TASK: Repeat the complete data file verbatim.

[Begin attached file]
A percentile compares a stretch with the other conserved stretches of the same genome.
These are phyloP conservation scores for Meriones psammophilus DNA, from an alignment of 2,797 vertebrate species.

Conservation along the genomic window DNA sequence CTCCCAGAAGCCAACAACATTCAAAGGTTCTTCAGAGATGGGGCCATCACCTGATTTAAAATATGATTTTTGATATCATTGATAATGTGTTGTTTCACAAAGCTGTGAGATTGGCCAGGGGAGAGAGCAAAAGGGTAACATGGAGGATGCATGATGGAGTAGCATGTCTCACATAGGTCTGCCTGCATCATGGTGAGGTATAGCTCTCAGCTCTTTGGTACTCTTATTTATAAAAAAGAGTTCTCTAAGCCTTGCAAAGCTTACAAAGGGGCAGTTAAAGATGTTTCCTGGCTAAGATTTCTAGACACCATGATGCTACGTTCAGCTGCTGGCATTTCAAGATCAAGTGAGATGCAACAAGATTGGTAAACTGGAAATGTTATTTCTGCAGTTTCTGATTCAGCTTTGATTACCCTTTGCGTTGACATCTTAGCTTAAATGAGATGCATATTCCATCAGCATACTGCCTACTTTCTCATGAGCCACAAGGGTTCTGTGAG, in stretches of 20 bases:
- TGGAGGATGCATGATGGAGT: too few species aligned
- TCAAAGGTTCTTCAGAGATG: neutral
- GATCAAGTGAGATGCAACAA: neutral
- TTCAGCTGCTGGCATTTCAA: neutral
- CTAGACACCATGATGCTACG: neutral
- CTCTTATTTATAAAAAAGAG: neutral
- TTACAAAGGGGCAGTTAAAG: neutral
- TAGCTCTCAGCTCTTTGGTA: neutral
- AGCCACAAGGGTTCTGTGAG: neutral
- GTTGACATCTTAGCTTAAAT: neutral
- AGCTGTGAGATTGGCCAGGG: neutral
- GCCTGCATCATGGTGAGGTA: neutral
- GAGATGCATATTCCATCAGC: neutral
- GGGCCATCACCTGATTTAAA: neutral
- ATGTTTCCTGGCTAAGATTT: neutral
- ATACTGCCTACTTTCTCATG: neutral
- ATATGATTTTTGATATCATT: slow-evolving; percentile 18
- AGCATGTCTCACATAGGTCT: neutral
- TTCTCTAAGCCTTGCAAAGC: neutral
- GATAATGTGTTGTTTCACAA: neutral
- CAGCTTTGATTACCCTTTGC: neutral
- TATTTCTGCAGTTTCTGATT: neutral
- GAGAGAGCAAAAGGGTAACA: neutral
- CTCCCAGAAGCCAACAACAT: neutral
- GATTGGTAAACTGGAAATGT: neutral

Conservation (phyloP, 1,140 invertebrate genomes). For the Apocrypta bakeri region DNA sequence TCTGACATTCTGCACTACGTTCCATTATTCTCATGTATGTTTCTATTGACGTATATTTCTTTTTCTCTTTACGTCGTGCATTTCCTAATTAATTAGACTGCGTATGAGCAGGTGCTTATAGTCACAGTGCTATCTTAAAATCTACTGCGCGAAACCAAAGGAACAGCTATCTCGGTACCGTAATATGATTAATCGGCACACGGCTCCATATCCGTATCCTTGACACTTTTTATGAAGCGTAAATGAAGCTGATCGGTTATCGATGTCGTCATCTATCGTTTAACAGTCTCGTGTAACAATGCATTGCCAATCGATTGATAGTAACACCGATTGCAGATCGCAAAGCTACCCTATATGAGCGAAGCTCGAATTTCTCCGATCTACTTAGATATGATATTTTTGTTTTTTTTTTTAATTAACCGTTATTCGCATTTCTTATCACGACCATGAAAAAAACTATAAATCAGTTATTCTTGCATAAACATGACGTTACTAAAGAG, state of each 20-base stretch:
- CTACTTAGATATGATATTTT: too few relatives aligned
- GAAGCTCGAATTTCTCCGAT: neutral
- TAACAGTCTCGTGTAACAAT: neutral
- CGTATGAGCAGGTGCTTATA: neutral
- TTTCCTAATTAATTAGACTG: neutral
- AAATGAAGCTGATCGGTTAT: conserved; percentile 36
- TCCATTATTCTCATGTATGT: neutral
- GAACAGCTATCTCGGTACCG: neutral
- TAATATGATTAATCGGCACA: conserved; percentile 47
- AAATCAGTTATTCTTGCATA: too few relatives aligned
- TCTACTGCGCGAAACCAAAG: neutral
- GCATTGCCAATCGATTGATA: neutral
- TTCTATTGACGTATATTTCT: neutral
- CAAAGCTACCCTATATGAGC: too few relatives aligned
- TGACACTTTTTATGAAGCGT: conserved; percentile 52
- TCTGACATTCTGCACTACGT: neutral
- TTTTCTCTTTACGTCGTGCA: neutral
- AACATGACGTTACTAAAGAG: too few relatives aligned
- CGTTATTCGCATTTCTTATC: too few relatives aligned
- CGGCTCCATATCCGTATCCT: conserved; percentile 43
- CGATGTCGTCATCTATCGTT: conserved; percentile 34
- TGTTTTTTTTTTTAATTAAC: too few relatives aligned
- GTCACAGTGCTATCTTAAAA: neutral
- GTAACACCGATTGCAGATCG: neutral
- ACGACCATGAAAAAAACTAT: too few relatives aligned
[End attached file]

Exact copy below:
A percentile compares a stretch with the other conserved stretches of the same genome.
These are phyloP conservation scores for Meriones psammophilus DNA, from an alignment of 2,797 vertebrate species.

Conservation along the genomic window DNA sequence CTCCCAGAAGCCAACAACATTCAAAGGTTCTTCAGAGATGGGGCCATCACCTGATTTAAAATATGATTTTTGATATCATTGATAATGTGTTGTTTCACAAAGCTGTGAGATTGGCCAGGGGAGAGAGCAAAAGGGTAACATGGAGGATGCATGATGGAGTAGCATGTCTCACATAGGTCTGCCTGCATCATGGTGAGGTATAGCTCTCAGCTCTTTGGTACTCTTATTTATAAAAAAGAGTTCTCTAAGCCTTGCAAAGCTTACAAAGGGGCAGTTAAAGATGTTTCCTGGCTAAGATTTCTAGACACCATGATGCTACGTTCAGCTGCTGGCATTTCAAGATCAAGTGAGATGCAACAAGATTGGTAAACTGGAAATGTTATTTCTGCAGTTTCTGATTCAGCTTTGATTACCCTTTGCGTTGACATCTTAGCTTAAATGAGATGCATATTCCATCAGCATACTGCCTACTTTCTCATGAGCCACAAGGGTTCTGTGAG, in stretches of 20 bases:
- TGGAGGATGCATGATGGAGT: too few species aligned
- TCAAAGGTTCTTCAGAGATG: neutral
- GATCAAGTGAGATGCAACAA: neutral
- TTCAGCTGCTGGCATTTCAA: neutral
- CTAGACACCATGATGCTACG: neutral
- CTCTTATTTATAAAAAAGAG: neutral
- TTACAAAGGGGCAGTTAAAG: neutral
- TAGCTCTCAGCTCTTTGGTA: neutral
- AGCCACAAGGGTTCTGTGAG: neutral
- GTTGACATCTTAGCTTAAAT: neutral
- AGCTGTGAGATTGGCCAGGG: neutral
- GCCTGCATCATGGTGAGGTA: neutral
- GAGATGCATATTCCATCAGC: neutral
- GGGCCATCACCTGATTTAAA: neutral
- ATGTTTCCTGGCTAAGATTT: neutral
- ATACTGCCTACTTTCTCATG: neutral
- ATATGATTTTTGATATCATT: slow-evolving; percentile 18
- AGCATGTCTCACATAGGTCT: neutral
- TTCTCTAAGCCTTGCAAAGC: neutral
- GATAATGTGTTGTTTCACAA: neutral
- CAGCTTTGATTACCCTTTGC: neutral
- TATTTCTGCAGTTTCTGATT: neutral
- GAGAGAGCAAAAGGGTAACA: neutral
- CTCCCAGAAGCCAACAACAT: neutral
- GATTGGTAAACTGGAAATGT: neutral

Conservation (phyloP, 1,140 invertebrate genomes). For the Apocrypta bakeri region DNA sequence TCTGACATTCTGCACTACGTTCCATTATTCTCATGTATGTTTCTATTGACGTATATTTCTTTTTCTCTTTACGTCGTGCATTTCCTAATTAATTAGACTGCGTATGAGCAGGTGCTTATAGTCACAGTGCTATCTTAAAATCTACTGCGCGAAACCAAAGGAACAGCTATCTCGGTACCGTAATATGATTAATCGGCACACGGCTCCATATCCGTATCCTTGACACTTTTTATGAAGCGTAAATGAAGCTGATCGGTTATCGATGTCGTCATCTATCGTTTAACAGTCTCGTGTAACAATGCATTGCCAATCGATTGATAGTAACACCGATTGCAGATCGCAAAGCTACCCTATATGAGCGAAGCTCGAATTTCTCCGATCTACTTAGATATGATATTTTTGTTTTTTTTTTTAATTAACCGTTATTCGCATTTCTTATCACGACCATGAAAAAAACTATAAATCAGTTATTCTTGCATAAACATGACGTTACTAAAGAG, state of each 20-base stretch:
- CTACTTAGATATGATATTTT: too few relatives aligned
- GAAGCTCGAATTTCTCCGAT: neutral
- TAACAGTCTCGTGTAACAAT: neutral
- CGTATGAGCAGGTGCTTATA: neutral
- TTTCCTAATTAATTAGACTG: neutral
- AAATGAAGCTGATCGGTTAT: conserved; percentile 36
- TCCATTATTCTCATGTATGT: neutral
- GAACAGCTATCTCGGTACCG: neutral
- TAATATGATTAATCGGCACA: conserved; percentile 47
- AAATCAGTTATTCTTGCATA: too few relatives aligned
- TCTACTGCGCGAAACCAAAG: neutral
- GCATTGCCAATCGATTGATA: neutral
- TTCTATTGACGTATATTTCT: neutral
- CAAAGCTACCCTATATGAGC: too few relatives aligned
- TGACACTTTTTATGAAGCGT: conserved; percentile 52
- TCTGACATTCTGCACTACGT: neutral
- TTTTCTCTTTACGTCGTGCA: neutral
- AACATGACGTTACTAAAGAG: too few relatives aligned
- CGTTATTCGCATTTCTTATC: too few relatives aligned
- CGGCTCCATATCCGTATCCT: conserved; percentile 43
- CGATGTCGTCATCTATCGTT: conserved; percentile 34
- TGTTTTTTTTTTTAATTAAC: too few relatives aligned
- GTCACAGTGCTATCTTAAAA: neutral
- GTAACACCGATTGCAGATCG: neutral
- ACGACCATGAAAAAAACTAT: too few relatives aligned